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burrers qapisnu jom gog 299 o pes pue 133 1 Bonail', or Bonallez, the old Scoutish phrase for a bette Acadia, or Nova Scotia.

But far more sadly sweet, on foreign strand,
We list the legends of our native land,
Link'd as they come with every tender tie,
Memorials dear of youth and infancy.

In danger undaunted, unwearied by toil,
Though the whirlwind should rise, and the ocean should

On the brave vessel's gunnel I drank his bonnail,
And farewell to Mackenzie, High Chief of Kintail.

Awake in thy chamber, thou sweet southlapd gale!
Like the sighs of his people, breathe soft on his sail;
Be prolong'd as regret that his vassals must know,
Be fair as their faith, and sincere as their woe:
Be so soft, and so fair, and so faithful, sweet gale,
Wafling onward Mackenzie, High Chief of Kintail!

Chief, thy wild tales, romantic Caledon,
Wake keen remembrance in each hardy son.
Whether on India's burning coasts he toil,
Or till Acadia's' winter-fetter'd soil,
He hears with throbbing heart and moisten's eyes,
And as he hears, what dcar illusions rise!
It opens on his soul his native dell,
The woods wild waving, and the water's swell;
Tradition's theme, the tower that threats the plain,
The mossy cairn that hides the hero slain;
The cot beneath whose simple porch were told,
By gray-hair'd patriarch, the tales of old,
The infant group that hush'd their sports the while,
And the dear maid who listend with a smile.
The wanderer, wbile the vision warms his brain,
Is denizen of Scotland once again.

Be his pilot experienced, and trusty, and wise,
To measure the seas and to study the skies:
May be hoist all his canvas from streamer lo deck,
But 0! crowd it higher when wafting him back-
Till the cliffs of Skooroora, and Conan's glad vale,
Shall welcome Mackenz h Chief of Kintail!



Are such keen feelings to the crowd confined,
And sleep they in the poet's gifted mind?
Oh no! for she, within whose mighty page
Each tyrant passion shows his woe and rage,
Has felt the wizard influence they inspire,
And to your own traditions tuned her lyre.
Yourselves shall judge-whoe'er has raised the sail
By Mull's dark coast has heard this evening's tale.
The plaided boatman, resting on his oar,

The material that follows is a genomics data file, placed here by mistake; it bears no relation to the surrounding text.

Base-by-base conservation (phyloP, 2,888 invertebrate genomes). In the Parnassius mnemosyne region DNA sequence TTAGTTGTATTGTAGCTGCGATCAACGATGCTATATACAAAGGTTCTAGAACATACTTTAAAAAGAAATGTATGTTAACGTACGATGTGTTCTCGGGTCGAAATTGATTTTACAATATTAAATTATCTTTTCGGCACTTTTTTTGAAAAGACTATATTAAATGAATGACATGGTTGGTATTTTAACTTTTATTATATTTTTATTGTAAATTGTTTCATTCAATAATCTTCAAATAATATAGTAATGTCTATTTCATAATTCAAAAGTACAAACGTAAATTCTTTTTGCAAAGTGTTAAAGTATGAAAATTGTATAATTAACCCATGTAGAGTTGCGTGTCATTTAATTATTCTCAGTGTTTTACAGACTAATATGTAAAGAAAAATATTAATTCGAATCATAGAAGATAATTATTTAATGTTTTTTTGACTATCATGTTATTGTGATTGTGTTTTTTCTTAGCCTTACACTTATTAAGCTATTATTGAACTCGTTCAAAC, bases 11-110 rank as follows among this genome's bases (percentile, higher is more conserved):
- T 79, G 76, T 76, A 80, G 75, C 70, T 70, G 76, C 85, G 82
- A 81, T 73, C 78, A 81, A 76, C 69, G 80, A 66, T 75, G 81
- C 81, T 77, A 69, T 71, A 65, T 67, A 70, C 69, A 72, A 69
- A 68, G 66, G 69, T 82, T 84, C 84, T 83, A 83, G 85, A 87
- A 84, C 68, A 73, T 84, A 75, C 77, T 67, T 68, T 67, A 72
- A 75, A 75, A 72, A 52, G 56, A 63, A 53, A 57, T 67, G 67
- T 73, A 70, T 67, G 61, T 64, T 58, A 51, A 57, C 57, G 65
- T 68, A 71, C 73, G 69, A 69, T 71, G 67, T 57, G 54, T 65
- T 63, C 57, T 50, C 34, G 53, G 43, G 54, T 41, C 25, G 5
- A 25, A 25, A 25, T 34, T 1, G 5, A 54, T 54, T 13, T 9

Points to the fatal rock amid the roar
Of whitening waves, and tells whate'er to-night
Our bumble stage shall offer to your sight;
Proudly preferred that first our efforts give
Scenes glowing from her pen to breathe and live;
More proudly yet, should Caledon approve
The filial token of a daughter's love!

So sung the old Bard, in the grief of his heart,
When he saw his loved lord from his people depart.
Now mute on thy mountains, O Albyn, are heard
Nor the voice of the song, nor the harp of the bard;
Or its strings are but waked by the stern winter gale,
As they mourn for Mackenzie, last Chief of Kictail.

From the far southland border a minstrel came forth,
And he waited the hour that some bard of the north
His hand on the harp of the ancient should cast,
And bid its wild numbers mix high with the blast;
But no bard was there left in the land of the Gael,
To lament for Mackenzie, last Chief of Kintail.



And shalt thou then sleep, did the minstrel exclaim,
Like the son of the lowly, unnoticed by fame?
No, son of Fitzgerald ! in accents of woe,
The song thou hast loved o'er thy coffin shall flow,
And teach thy wild mountains to join in the wail,
That laments for Mackenzie, last Chief of Kintail,

The original verses are arranged to a beautiful Gaelic In vain, the bright course of thy talents to wrong, air, of which the chorus is adapted to the double pull Fate deaden'd thine ear and imprison'd thy tongue , upon the oars of a galley, and which is therefore dis- For brighter o'cr all her obstructions arose tinct from the ordinary jorrams, or boat-songs. They The glow of the genius they could not oppose ; were composed by the family bard upon the departure And who in the land of the Saxon or Gael, of the Earl of Seaforth, who was obliged to take refuge Might match with Mackenzie, High Chief of Kintalo in Spain, after an unsuccessful effort at insurrection in favour of the Stuart family, in the year 1718.

Thy sons rose around thee in light and in love,

| All a father could hope, all a friend could approve; FAREWELL to Mackenneth, great Earl of the North,

What 'vails it the tale of thy sorrows to tell, The Lord of Lochcarron, Glensheil, and Seaforth;